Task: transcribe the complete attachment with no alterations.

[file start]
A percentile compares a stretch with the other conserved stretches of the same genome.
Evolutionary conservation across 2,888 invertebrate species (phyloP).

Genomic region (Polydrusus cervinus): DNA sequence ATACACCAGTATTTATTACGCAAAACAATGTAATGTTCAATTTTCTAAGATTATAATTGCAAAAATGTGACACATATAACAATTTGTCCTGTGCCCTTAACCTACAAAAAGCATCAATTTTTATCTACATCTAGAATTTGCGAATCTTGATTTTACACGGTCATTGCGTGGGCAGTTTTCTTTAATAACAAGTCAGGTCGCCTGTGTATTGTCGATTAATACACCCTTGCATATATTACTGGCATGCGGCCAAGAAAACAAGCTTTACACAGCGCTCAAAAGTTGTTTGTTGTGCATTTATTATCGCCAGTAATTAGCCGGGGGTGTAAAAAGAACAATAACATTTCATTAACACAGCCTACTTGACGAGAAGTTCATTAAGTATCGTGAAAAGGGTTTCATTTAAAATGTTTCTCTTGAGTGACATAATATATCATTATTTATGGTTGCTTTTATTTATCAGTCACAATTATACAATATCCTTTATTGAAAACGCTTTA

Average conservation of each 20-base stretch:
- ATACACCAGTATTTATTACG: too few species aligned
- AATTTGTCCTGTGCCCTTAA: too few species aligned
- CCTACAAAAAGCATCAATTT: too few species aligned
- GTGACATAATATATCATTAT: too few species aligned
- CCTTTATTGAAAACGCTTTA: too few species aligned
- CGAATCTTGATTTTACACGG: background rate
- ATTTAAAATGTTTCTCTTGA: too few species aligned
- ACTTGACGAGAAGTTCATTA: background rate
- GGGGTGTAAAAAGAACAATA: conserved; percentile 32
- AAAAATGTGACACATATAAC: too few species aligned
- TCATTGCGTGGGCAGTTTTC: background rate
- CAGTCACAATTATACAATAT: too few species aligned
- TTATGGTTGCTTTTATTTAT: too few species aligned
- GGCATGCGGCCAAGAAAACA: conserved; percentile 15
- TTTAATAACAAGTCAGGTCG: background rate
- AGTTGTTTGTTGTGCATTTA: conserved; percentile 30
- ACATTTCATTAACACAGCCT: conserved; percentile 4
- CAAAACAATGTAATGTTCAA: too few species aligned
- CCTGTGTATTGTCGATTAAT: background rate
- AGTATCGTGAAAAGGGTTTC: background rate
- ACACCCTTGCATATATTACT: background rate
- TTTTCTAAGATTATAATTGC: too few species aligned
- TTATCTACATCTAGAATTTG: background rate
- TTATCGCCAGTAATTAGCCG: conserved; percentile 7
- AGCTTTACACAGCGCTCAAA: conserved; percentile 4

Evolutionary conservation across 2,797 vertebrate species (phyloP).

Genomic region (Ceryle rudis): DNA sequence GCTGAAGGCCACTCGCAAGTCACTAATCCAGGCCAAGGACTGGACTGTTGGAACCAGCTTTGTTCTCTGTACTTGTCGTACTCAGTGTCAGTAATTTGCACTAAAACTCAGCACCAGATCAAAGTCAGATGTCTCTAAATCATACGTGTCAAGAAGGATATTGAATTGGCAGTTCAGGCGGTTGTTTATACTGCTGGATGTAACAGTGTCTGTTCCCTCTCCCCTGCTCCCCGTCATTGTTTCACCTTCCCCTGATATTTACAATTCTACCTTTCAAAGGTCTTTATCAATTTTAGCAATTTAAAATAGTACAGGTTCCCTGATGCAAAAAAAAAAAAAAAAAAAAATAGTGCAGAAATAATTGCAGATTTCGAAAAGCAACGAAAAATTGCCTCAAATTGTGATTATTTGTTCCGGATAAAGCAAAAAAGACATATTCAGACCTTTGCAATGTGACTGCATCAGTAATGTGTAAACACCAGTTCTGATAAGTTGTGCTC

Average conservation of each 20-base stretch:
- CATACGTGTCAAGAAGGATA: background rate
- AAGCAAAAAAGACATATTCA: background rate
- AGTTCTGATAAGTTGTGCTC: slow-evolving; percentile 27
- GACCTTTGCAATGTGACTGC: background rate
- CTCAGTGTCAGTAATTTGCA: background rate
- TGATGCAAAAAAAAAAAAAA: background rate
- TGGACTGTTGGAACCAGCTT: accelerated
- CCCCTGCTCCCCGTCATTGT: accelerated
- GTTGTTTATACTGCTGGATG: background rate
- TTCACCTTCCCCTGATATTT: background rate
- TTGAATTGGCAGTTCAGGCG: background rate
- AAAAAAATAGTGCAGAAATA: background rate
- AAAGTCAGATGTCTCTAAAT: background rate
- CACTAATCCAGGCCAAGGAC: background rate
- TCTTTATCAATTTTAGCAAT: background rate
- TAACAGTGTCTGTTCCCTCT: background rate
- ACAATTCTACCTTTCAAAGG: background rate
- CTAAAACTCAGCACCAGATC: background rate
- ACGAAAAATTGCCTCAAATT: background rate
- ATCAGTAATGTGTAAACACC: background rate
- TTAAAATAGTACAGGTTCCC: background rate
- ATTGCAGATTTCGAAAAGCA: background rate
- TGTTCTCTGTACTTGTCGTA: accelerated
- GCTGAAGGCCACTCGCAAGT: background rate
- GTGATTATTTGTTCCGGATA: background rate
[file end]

A percentile compares a stretch with the other conserved stretches of the same genome.
Evolutionary conservation across 2,888 invertebrate species (phyloP).

Genomic region (Polydrusus cervinus): DNA sequence ATACACCAGTATTTATTACGCAAAACAATGTAATGTTCAATTTTCTAAGATTATAATTGCAAAAATGTGACACATATAACAATTTGTCCTGTGCCCTTAACCTACAAAAAGCATCAATTTTTATCTACATCTAGAATTTGCGAATCTTGATTTTACACGGTCATTGCGTGGGCAGTTTTCTTTAATAACAAGTCAGGTCGCCTGTGTATTGTCGATTAATACACCCTTGCATATATTACTGGCATGCGGCCAAGAAAACAAGCTTTACACAGCGCTCAAAAGTTGTTTGTTGTGCATTTATTATCGCCAGTAATTAGCCGGGGGTGTAAAAAGAACAATAACATTTCATTAACACAGCCTACTTGACGAGAAGTTCATTAAGTATCGTGAAAAGGGTTTCATTTAAAATGTTTCTCTTGAGTGACATAATATATCATTATTTATGGTTGCTTTTATTTATCAGTCACAATTATACAATATCCTTTATTGAAAACGCTTTA

Average conservation of each 20-base stretch:
- ATACACCAGTATTTATTACG: too few species aligned
- AATTTGTCCTGTGCCCTTAA: too few species aligned
- CCTACAAAAAGCATCAATTT: too few species aligned
- GTGACATAATATATCATTAT: too few species aligned
- CCTTTATTGAAAACGCTTTA: too few species aligned
- CGAATCTTGATTTTACACGG: background rate
- ATTTAAAATGTTTCTCTTGA: too few species aligned
- ACTTGACGAGAAGTTCATTA: background rate
- GGGGTGTAAAAAGAACAATA: conserved; percentile 32
- AAAAATGTGACACATATAAC: too few species aligned
- TCATTGCGTGGGCAGTTTTC: background rate
- CAGTCACAATTATACAATAT: too few species aligned
- TTATGGTTGCTTTTATTTAT: too few species aligned
- GGCATGCGGCCAAGAAAACA: conserved; percentile 15
- TTTAATAACAAGTCAGGTCG: background rate
- AGTTGTTTGTTGTGCATTTA: conserved; percentile 30
- ACATTTCATTAACACAGCCT: conserved; percentile 4
- CAAAACAATGTAATGTTCAA: too few species aligned
- CCTGTGTATTGTCGATTAAT: background rate
- AGTATCGTGAAAAGGGTTTC: background rate
- ACACCCTTGCATATATTACT: background rate
- TTTTCTAAGATTATAATTGC: too few species aligned
- TTATCTACATCTAGAATTTG: background rate
- TTATCGCCAGTAATTAGCCG: conserved; percentile 7
- AGCTTTACACAGCGCTCAAA: conserved; percentile 4

Evolutionary conservation across 2,797 vertebrate species (phyloP).

Genomic region (Ceryle rudis): DNA sequence GCTGAAGGCCACTCGCAAGTCACTAATCCAGGCCAAGGACTGGACTGTTGGAACCAGCTTTGTTCTCTGTACTTGTCGTACTCAGTGTCAGTAATTTGCACTAAAACTCAGCACCAGATCAAAGTCAGATGTCTCTAAATCATACGTGTCAAGAAGGATATTGAATTGGCAGTTCAGGCGGTTGTTTATACTGCTGGATGTAACAGTGTCTGTTCCCTCTCCCCTGCTCCCCGTCATTGTTTCACCTTCCCCTGATATTTACAATTCTACCTTTCAAAGGTCTTTATCAATTTTAGCAATTTAAAATAGTACAGGTTCCCTGATGCAAAAAAAAAAAAAAAAAAAAATAGTGCAGAAATAATTGCAGATTTCGAAAAGCAACGAAAAATTGCCTCAAATTGTGATTATTTGTTCCGGATAAAGCAAAAAAGACATATTCAGACCTTTGCAATGTGACTGCATCAGTAATGTGTAAACACCAGTTCTGATAAGTTGTGCTC

Average conservation of each 20-base stretch:
- CATACGTGTCAAGAAGGATA: background rate
- AAGCAAAAAAGACATATTCA: background rate
- AGTTCTGATAAGTTGTGCTC: slow-evolving; percentile 27
- GACCTTTGCAATGTGACTGC: background rate
- CTCAGTGTCAGTAATTTGCA: background rate
- TGATGCAAAAAAAAAAAAAA: background rate
- TGGACTGTTGGAACCAGCTT: accelerated
- CCCCTGCTCCCCGTCATTGT: accelerated
- GTTGTTTATACTGCTGGATG: background rate
- TTCACCTTCCCCTGATATTT: background rate
- TTGAATTGGCAGTTCAGGCG: background rate
- AAAAAAATAGTGCAGAAATA: background rate
- AAAGTCAGATGTCTCTAAAT: background rate
- CACTAATCCAGGCCAAGGAC: background rate
- TCTTTATCAATTTTAGCAAT: background rate
- TAACAGTGTCTGTTCCCTCT: background rate
- ACAATTCTACCTTTCAAAGG: background rate
- CTAAAACTCAGCACCAGATC: background rate
- ACGAAAAATTGCCTCAAATT: background rate
- ATCAGTAATGTGTAAACACC: background rate
- TTAAAATAGTACAGGTTCCC: background rate
- ATTGCAGATTTCGAAAAGCA: background rate
- TGTTCTCTGTACTTGTCGTA: accelerated
- GCTGAAGGCCACTCGCAAGT: background rate
- GTGATTATTTGTTCCGGATA: background rate